From the opening number, ‘busy woman’ we see the domestic Rita, holding her family together, before heading off to work.  That first number set the bar very high for the rest of the show; Rita’s voice sang out and when joined on stage by the rest of the women, the harmonies were perfect – and indeed remained perfect throughout. This is surely testament to the work of the musical directors Lisa Cowley and Lee Harvey and indicative of the hard work that the students had obviously put in. Having been in, and seen lots of shows, I fully appreciate that when the adrenaline of performance kicks in, it is sometimes at the expense of the harmonies – certainly not a problem with this talented cast!

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I am not sure if there was an issue with some of the mikes, but some of the dialogue did get lost in places and the band, whilst note perfect, were a little loud.

The musical numbers in the show ranged from the rousing ‘Made in Dagenham’ and ‘Everybody Out‘ to the tender ‘I’m sorry I love you‘ and ‘The Letter‘ to the wonderful ‘America’ complete with cheerleaders and Marilyn Monroe , an almost Donald-Trump-like ode to the UK!

The struggle that Rita faced as her battle took her to Westminster is surely faced by every single working mum up and down the country; Rita missed her son’s music concert and battled with the guilt. Rita was played beautifully by Rebekah Bowen, strong, feisty and funny, yet vulnerable and insecure.

Joel Gibson who played Eddie O’Grady, Rita’s husband, had just the right mix of being “one of the lads” to baring his soul in the tender song ‘The Letter‘, and he also played out the struggle between wanting to support his wife, wanting his home life to be perfect and trying to stand up to the same factory lads who struck out at him for not “controlling his wife” when they were laid off; another complex role handled really well.

The factory girls Sandra, Beryl, Claire and Connie were brought to life with  humour and some rather fruity language.

Other great performances included Natalie Rowe as the steely Barbara Castle. Natalie must be one of the busiest actors  in Lincoln at the moment as she opens as Dorothy in LAODS ‘Wizard of Oz‘ next week at the LPAC, juggling such different roles is testament to the talent that this young lady possesses.

For me the line of the show belongs to Harold Wilson, when asked if he had ever seen a she lion bring down a wildebeest his response “I’m from Huddersfield” showed a real comic timing from Barrie Howard, however for me personally the portrayal of the gruff northern prime minister was a little too camp.

The set was simple but effective, but some of the scene changes, whilst done efficiently by the backstage crew could probably have been made slicker by the use of trucks, but no doubt budget constraints (the bane of most productions) prevented this.

This production, the choreography, the music, the lighting , the use of the entire stage,  the casting , its entirety, was just wonderful from the opening note to the final note.  It was a shame that they didn’t perform to a larger audience, but whilst we may have been small in numbers we were huge in our appreciation.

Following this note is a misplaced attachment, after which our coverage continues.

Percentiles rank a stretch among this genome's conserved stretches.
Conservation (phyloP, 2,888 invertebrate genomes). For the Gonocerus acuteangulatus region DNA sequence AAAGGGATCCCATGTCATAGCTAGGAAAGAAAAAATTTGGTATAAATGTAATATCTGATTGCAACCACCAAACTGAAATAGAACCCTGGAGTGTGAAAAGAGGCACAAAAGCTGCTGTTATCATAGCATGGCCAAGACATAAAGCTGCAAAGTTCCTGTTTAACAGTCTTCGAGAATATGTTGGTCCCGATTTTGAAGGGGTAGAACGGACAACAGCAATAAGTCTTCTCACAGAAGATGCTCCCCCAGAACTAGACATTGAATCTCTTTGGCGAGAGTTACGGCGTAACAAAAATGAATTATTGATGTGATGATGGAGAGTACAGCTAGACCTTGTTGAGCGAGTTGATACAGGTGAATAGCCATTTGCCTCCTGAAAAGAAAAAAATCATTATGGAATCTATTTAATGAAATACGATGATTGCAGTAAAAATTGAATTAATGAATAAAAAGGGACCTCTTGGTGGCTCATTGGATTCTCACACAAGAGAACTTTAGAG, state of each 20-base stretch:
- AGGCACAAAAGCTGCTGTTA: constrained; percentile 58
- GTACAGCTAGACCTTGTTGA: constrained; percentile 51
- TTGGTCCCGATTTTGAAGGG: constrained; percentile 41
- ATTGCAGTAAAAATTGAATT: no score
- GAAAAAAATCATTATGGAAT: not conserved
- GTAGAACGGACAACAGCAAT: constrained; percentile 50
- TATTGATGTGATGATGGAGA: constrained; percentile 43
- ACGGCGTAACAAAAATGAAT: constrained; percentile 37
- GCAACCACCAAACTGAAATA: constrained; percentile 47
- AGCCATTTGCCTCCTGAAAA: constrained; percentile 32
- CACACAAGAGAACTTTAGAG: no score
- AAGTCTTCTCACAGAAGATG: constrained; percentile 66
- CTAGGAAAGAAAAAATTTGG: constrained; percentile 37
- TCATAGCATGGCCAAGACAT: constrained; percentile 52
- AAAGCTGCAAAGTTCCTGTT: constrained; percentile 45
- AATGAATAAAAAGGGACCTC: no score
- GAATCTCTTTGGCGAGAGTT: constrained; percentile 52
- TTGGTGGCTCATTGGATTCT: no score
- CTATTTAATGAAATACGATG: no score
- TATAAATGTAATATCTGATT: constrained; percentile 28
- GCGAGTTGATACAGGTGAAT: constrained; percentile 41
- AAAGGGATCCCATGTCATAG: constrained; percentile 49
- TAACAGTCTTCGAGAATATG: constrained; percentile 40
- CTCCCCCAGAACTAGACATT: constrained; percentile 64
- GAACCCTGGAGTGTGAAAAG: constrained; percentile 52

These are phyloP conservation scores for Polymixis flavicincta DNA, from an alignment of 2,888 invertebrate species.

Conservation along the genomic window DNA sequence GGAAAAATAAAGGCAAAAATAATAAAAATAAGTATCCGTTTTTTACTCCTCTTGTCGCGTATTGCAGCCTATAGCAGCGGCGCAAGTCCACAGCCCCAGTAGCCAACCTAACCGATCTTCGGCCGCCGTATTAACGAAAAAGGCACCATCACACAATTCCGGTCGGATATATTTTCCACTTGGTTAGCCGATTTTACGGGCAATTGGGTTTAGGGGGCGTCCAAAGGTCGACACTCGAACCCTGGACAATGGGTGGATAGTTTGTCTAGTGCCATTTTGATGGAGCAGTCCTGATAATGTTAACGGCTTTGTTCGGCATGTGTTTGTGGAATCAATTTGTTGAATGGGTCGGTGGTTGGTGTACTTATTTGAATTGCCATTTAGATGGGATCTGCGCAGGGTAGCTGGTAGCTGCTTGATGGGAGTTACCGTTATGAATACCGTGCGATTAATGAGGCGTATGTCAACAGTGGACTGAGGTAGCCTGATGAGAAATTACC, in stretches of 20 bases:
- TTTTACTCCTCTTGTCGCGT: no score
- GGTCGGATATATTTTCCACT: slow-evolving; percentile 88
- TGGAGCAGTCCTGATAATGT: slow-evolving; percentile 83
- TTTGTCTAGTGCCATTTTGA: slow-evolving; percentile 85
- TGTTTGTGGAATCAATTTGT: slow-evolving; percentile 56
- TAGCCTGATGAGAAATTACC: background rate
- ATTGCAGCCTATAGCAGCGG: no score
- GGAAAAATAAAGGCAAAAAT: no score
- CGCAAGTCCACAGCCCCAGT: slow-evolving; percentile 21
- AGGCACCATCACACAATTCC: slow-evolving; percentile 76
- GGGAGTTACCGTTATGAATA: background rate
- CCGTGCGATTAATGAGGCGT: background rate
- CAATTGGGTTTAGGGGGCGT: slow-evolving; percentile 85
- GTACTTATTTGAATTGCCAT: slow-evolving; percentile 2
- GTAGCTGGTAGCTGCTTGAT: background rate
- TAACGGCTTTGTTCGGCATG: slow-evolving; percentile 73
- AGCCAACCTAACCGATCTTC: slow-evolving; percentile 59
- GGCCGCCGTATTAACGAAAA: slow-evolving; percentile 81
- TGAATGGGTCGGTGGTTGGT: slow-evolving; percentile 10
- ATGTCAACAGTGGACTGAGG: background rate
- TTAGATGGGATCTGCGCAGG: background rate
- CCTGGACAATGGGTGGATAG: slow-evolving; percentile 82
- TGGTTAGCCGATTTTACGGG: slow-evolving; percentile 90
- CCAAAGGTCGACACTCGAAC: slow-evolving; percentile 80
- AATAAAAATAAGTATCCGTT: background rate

Well done Lincoln College, it was a privilege to see this production, and it goes to show that Lincoln really does have talent in bucketloads. Former students of this course have gone onto drama schools and indeed Michael Dyer won the prestigious Andrew Lloyd Webber scholarship to study at the Laine Theatre School so we really are seeing the future stars of stage and screen right here.

I would also like to add that I thought that the direction of the show was spot on. This show has focuses on very adult themes; the struggle to juggle relationships and work being just one, and the director Jenni Bagnall has done a wonderful job coaxing some incredible performances from  young performers – I was able to forget that I was watching a “college” show and just enjoy it for what is was, great theatre.

To know that Jenni not only directed but also choreographed this show is incredible, two very demanding roles. The choreography was just right for this show, at no point did the stage feel “crowded” and the cast seemed to be enjoying every single second, again a testament to the hard work that has gone in. I was looking around the various performers and could not see even one who seemed to be concentrating on the steps at the expense of performance.

I must also give credit to the tech team, the lighting was subtle and effective, even when using the extremities of the stage, thanks to Andy Whitehouse & the LPAC Tech Team!

To  have put so much work into this production for just three “performances” seems a real shame, but as I said earlier, I loved this show and would have no hesitation in recommending future productions of this creative team, they clearly instil a professionalism in their cast which is to be applauded.

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Thanks to Dawn Wilson for this fabulous review, and well done to all the cast and crew!

‘Fun Home’ – Kauffman Centre for the Performing Arts

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For my second show review during my visit to the USA and Canada this time I’m in Kansas and had the privilege to visit the Kauffman Centre for the Performing Arts and see the award winning musical, Fun Home.  The musical is based on Alison Bechdel’s best-selling graphic memoir and is the winner of five 2015 Tony Awards® including Best Musical.  I’d only read a few snippets about the story and hadn’t heard of it before, but had been advised to buy tickets as it has been a very popular show on Broadway and now on tour.